gabriola garden

Wednesday, January 24, 2007

Organic Additives to Ensure a Record Harvest

The snows have melted, a current of warm air has invaded British Columbia, and if I look closely at our garden, I can see Sara’s spring bulbs starting to come up through the fertile soil.

The crocuses and the daffodils are the first to break through; can hyacinths and tulips be far behind? Sara is worried that another cold spell will harm her little ones, but the weekend forecast is for warm temperatures and sunshine.

Sunshine is a rare commodity on the West Coast of Canada in the winter, even though it is an essential element in photosynthesis. Lately we’ve had many snowfalls, windstorms, and torrential rainfalls, with very little of the golden yellow elixir that gives life to plants.

Eloise writes that Hamilton, New Zealand is experiencing daytime highs in the mid-twenties Celsius (ah, the joys of summer) range, and even at night it rarely goes below 18º or 19º C.

“The rainfall slowed down, but most days it’s still overcast Down Under. Although the sun has shown its face once in a while, to remind us of what summer should be like.”

“John is worrying that the corn isn’t getting enough growth spurting sunshine, but our sweet corn crop is of a decent height, the stalks are almost up to my shoulders.”

“We are determined to stick to 100% organic ingredients in our watering-nutrient mix. The market is very good for organic product these days, and ethically we can’t cheat and add a synthetic additive, here and there. A neighbour of ours does exactly that, and we always chide him for it.”

“Lately, our attention has been focused on three purely organic supplements: Emerald Shaman, Colossal Bud Blast, and Grandma Enggy’s Seaweed Extract.”

Emerald Shaman uses all natural fermented ingredients to enhance not only the growth of your plants, but also their resistance to pests and diseases. It is a time honoured tradition in the Orient to use fermented plant food to increase yield and vigour.”

“In addition to water-soluble organic Nitrogen, it has natural source Phosphates and Potassium, both easily able to dissolve in water. It is applied at the rate of one full tablespoon per 90 Litres of water, so we scoop five and a half tablespoons into our 500 L Watering Tank.”

“As soon as we started using this stuff, we started to see the results. Our vegetables seemed to be extra energized with their stalks and leaves more robust than usual.”

“Emerald Shaman can be used directly for your root watering, as well as a foliar spray. When using it as a spray, be sure to use it very early in the morning or definitely after sunset. The bioactives in this product are adversely effected by direct sunshine in droplets of water. The droplets act as tiny prisms, magnifying the effects of the sun and may destroy the active ingredients, as well as burn your leaves as a result.”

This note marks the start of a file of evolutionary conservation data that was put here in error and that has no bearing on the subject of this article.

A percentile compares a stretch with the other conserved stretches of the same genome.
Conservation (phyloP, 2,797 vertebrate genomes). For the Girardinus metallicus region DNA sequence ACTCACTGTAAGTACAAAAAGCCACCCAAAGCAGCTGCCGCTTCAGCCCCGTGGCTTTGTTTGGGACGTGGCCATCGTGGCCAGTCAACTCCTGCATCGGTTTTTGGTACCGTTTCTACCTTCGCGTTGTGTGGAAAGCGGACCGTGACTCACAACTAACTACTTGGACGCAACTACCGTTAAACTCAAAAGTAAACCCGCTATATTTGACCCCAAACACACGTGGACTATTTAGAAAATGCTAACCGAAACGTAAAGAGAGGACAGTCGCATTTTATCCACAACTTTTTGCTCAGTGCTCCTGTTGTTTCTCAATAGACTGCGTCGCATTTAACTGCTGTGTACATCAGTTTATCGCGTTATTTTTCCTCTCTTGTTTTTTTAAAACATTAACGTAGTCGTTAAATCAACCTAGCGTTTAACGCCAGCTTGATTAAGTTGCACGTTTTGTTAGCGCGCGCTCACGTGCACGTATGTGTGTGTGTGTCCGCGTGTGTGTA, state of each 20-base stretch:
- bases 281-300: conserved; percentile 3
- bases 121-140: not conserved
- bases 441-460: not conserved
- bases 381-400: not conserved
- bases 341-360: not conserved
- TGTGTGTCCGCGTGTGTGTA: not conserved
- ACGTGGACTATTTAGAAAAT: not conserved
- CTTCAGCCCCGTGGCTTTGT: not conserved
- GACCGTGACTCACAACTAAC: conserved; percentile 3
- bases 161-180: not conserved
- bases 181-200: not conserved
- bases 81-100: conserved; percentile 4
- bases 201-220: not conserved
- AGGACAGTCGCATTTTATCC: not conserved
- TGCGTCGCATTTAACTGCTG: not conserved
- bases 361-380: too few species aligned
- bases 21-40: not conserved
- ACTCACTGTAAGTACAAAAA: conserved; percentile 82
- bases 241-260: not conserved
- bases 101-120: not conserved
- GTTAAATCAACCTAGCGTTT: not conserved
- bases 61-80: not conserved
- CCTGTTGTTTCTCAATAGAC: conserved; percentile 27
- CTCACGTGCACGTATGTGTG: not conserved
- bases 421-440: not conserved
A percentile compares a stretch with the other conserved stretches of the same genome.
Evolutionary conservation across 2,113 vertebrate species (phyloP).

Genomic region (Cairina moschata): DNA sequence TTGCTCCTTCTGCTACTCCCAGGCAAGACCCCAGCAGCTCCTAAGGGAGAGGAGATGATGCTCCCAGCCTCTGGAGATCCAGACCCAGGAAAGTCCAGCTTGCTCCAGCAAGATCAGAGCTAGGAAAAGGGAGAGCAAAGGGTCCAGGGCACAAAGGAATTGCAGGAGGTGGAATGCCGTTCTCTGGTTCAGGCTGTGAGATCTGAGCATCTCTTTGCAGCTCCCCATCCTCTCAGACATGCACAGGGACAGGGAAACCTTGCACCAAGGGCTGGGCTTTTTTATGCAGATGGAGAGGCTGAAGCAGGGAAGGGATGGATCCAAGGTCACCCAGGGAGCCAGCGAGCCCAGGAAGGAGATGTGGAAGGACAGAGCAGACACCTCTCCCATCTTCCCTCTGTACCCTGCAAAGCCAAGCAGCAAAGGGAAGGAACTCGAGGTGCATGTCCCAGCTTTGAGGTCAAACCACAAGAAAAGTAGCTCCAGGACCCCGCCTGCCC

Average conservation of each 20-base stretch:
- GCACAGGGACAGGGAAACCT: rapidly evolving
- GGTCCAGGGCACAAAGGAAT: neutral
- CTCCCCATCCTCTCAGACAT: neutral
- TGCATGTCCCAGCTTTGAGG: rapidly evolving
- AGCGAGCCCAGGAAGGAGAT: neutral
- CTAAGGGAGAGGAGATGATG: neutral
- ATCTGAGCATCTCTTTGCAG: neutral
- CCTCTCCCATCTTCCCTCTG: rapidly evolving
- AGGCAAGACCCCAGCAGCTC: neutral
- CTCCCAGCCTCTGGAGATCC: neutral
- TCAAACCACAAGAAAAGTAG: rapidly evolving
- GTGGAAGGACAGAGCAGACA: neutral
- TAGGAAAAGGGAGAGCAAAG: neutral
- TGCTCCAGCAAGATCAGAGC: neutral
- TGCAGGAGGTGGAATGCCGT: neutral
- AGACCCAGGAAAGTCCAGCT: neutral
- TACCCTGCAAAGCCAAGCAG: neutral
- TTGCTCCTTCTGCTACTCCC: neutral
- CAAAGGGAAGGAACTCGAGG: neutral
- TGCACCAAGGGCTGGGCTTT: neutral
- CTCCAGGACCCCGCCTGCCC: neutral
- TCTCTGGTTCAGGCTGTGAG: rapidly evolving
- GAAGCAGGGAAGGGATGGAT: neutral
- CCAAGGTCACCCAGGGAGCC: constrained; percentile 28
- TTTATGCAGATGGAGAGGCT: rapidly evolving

Advanced Nutrients recommends using several different foliar sprays, alternating them by applying on consecutive days. In addition to Emerald Shaman, another one of their great products that was initially formulated as a foliar spray is Colossal Bud Blast.”

“These sprays are to be diluted in pH balanced water, with no other ingredients mixed into the solution. Scorpion Juice is another organic foliar spray that John uses all the time on our sweet corn and vegetables. It imparts induced systemic resistance to many pests and pathogens.”

“Colossal Bud Blast can be used both during the vegetative stage as well as the bloom period. It helps increase the girth and growth of your flowers and fruit by helping your plants absorb organic nutrients and hormones better.”

“This magic product contains biostimulants from a natural source, as well as naturally occurring chelators and surfactants, such as humic acid. As you know, humic acid takes its name from humus, the rich, black, organic layer of earth that universally grows the best vegetables and flowers.”

“Although it was formulated as a foliar spray, it can also be applied to the root system with great benefit. “

“Over 50% of Colossal Bud Blast is made up of a base-tea concentrate, derived from high phosphate bat guano, krill extract, seaweed meal, and alfalfa meal—all time-proven ingredients in organic horticulture.”

“The rest is made up of complex amino acids as well as the aforementioned humic acid. This intricately engineered mix stimulates our vegetables into producing the best possible flowers and fruit, in terms of quality, size, and weight.”